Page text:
of duty is also better performed where there is meekness; as it will keep parents from being too severe to their children; and incline children to be very dutiful to their parents. Meck masters cannot be rigorous to their servants; and when servants are meek, they will study to please those whom they serve. Spiritual duties, such as prayer, praise, meditation, hearing the word, and all other holy exercises, are better performed for meekness.4. It is an honour to religion, and a great recommendation to it. Haughtiness is a disgrace to the profession of the gospel, and highly inconsistent with true godliness; but meekness recommends religion, by shiewing the true spirit of it. If we profess to be true disciples of Christ, it must be proved by a similar temper and disposition; as the Saviour says, “Learn of me, for I am meek and lowly *.” It is pride or party-spirit which occasions persecution, and most of the dissentions in congregations; but if members of churches and hearers of the word were all meek, there would be scarcely any divisions amongst those who profess the gospel. Nor would there be such violent controversial publications or disputes, if all, of different denominations, possessed a mild and candid spirit.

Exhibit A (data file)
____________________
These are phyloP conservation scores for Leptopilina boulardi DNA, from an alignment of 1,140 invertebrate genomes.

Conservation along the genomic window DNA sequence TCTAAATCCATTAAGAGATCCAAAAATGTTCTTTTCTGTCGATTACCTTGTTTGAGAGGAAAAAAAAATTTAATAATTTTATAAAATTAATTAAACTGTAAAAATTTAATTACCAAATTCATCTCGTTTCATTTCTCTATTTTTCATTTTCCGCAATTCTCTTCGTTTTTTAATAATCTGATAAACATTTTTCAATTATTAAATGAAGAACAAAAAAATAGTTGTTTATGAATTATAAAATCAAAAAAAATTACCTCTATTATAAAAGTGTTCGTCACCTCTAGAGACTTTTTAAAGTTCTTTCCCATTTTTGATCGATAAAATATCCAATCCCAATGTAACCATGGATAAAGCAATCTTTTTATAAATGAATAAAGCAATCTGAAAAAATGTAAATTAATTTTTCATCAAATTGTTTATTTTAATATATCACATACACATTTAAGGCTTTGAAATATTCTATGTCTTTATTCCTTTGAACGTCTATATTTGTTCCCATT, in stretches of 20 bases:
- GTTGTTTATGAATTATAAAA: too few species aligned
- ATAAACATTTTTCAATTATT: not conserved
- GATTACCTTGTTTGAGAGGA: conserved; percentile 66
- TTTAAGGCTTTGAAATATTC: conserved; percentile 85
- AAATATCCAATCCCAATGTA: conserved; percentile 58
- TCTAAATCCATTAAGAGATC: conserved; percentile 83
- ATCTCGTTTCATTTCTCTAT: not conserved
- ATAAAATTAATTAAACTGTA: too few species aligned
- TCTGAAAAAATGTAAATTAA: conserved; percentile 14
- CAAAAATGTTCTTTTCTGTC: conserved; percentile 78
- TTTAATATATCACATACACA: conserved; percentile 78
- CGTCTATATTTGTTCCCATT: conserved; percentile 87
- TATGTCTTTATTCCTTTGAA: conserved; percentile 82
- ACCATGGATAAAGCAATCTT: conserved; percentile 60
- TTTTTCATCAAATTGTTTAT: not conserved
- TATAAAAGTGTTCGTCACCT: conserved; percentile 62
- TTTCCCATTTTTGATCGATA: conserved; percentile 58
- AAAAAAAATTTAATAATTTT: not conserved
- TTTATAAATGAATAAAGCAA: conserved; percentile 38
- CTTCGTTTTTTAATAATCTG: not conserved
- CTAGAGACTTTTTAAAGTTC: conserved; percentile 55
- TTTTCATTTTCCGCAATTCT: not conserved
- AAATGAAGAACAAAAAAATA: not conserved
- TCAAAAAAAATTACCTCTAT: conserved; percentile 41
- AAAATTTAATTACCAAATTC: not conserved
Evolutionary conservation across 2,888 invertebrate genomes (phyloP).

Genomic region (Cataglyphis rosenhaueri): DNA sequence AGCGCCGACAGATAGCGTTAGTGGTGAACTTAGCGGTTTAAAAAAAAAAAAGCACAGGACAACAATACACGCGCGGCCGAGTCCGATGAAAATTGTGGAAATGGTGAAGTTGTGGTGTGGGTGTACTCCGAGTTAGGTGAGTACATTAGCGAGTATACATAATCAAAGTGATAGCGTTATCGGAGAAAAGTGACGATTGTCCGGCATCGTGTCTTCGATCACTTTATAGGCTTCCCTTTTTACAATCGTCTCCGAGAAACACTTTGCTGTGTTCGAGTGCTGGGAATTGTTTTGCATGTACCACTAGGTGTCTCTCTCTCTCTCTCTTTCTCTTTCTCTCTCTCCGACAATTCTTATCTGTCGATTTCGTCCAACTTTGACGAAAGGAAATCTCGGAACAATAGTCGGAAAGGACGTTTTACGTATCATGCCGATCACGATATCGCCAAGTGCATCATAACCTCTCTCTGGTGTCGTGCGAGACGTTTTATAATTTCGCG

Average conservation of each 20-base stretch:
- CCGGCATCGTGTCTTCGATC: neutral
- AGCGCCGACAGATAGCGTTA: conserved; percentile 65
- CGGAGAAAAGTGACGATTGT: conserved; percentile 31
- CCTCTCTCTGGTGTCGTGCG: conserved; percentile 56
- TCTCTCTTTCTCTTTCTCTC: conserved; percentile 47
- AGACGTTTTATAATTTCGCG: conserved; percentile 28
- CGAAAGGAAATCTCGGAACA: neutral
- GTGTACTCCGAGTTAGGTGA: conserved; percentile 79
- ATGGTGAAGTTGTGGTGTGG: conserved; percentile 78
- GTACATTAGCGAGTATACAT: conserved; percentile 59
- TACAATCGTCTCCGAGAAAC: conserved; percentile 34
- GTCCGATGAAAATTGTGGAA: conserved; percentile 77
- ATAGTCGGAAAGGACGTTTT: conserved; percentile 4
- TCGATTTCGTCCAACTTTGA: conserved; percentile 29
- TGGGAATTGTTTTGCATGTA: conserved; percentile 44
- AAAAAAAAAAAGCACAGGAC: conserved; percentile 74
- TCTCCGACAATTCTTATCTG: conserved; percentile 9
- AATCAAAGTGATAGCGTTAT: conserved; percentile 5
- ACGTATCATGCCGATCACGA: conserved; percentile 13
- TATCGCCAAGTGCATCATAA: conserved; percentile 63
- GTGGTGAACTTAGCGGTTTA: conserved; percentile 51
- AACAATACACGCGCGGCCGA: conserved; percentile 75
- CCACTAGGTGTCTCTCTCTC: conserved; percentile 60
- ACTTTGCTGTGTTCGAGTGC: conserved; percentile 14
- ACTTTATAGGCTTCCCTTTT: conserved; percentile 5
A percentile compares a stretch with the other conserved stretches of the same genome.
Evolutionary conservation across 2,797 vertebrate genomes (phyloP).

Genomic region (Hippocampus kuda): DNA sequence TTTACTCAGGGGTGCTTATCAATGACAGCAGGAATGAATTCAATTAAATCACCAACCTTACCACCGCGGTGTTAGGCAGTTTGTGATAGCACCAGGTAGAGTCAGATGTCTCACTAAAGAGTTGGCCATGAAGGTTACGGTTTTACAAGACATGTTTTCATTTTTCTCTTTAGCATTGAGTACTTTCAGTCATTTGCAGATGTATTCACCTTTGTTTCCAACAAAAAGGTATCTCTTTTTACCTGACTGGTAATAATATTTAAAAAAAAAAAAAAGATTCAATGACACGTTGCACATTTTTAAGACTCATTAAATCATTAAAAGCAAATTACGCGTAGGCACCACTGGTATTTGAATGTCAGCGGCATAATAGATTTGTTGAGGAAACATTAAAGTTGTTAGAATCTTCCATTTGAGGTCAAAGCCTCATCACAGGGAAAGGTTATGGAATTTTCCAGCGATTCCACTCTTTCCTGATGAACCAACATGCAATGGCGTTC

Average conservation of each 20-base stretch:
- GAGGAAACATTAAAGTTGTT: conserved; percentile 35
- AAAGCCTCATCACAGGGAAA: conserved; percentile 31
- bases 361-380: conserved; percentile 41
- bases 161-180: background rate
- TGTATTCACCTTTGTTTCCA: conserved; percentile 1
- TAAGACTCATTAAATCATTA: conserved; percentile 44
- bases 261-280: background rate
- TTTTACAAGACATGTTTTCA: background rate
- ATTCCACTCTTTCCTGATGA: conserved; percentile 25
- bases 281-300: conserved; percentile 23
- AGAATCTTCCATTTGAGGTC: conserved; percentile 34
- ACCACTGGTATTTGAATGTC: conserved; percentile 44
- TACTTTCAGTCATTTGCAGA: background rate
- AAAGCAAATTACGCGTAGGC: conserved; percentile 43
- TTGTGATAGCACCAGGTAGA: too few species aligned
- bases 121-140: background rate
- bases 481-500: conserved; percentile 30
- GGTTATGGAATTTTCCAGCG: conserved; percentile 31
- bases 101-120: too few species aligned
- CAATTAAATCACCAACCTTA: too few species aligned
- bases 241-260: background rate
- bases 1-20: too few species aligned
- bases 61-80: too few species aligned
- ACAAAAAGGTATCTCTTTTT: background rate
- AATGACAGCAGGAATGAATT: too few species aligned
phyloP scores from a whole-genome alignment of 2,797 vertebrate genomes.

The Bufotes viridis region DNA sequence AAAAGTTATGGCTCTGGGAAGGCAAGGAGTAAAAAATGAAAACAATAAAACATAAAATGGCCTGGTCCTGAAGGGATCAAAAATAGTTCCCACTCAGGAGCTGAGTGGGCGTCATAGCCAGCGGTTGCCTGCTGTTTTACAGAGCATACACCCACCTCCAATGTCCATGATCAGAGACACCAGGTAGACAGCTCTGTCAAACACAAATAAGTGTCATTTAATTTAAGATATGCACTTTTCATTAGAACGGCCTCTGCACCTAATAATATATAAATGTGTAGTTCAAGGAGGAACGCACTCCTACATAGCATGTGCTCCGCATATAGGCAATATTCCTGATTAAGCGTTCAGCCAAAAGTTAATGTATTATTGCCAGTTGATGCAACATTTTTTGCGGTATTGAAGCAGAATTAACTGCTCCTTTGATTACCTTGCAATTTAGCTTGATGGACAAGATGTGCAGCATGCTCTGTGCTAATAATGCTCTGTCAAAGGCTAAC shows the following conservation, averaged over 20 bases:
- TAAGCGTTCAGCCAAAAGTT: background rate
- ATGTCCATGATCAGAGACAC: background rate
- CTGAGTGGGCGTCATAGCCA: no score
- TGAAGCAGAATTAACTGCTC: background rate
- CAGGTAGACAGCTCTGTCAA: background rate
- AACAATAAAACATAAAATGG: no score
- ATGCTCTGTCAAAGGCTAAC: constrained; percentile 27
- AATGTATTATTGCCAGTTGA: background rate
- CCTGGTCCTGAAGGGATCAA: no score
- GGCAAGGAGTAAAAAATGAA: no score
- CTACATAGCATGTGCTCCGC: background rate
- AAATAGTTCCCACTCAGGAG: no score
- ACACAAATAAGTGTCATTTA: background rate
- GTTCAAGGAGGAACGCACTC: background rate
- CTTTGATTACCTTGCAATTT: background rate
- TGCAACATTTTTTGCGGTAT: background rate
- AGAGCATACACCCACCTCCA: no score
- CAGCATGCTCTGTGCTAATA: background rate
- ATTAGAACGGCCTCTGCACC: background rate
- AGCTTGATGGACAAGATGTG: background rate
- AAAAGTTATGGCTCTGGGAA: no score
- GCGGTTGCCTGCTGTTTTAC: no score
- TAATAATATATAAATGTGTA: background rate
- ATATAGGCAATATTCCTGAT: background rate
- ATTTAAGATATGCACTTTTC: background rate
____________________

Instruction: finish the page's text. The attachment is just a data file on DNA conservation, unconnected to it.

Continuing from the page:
These are some of the most distinguishing advantages of meek. ness ; but it is absolutely necessary to add some advice :- 1. Let us not deceive ourselves, or be deceived by an artificial meekness. Some seem meek when abroad, --but are very different at honie ; others appear mill and gentie when in serious company, yet are the reverse when amongst companions of a different description. Muy are meek among their superiors; but are laughty where they can shew their authority! If such suppose they possess Christian meekness, they are putting such a cheat upon themselves, as may be fatal, if grace prevent not. It is true indeed, that a meck man, like Moses, when he smote the rock in anger, may, by great provocation, shew an improper spirit ; but it is our babitual conduct which will prove whether we are meek or not. Some also, who are constitutionally mild, may deceive themselves, hy supposing that they have Christian meekness, when their gentleness is only what is commonly called Good-nature. Only such as llave experienced the new birth, and have fith, love, hope, and other graces of the Spirit, have any wellgrounded reason to believe that their ineckness is of the spiritual kind.--9. They who are meek have need to pray for the assistance of the Spirit. There are many serious persons who are naturally irritable': such have the greatest reason to watch and pray for divine assistance. When David's heart was hot within him, le inmedinicly prayed t. Even those who are naturally mild, and spiritually meck, may suddenly be led into evil passions, as our hearts are depraved, the times trying, and the situation of some Christians particularly so. Under a due sense of these humiliating truths, the meelest should not trust in themselves to maintain * Mat. xi. 29.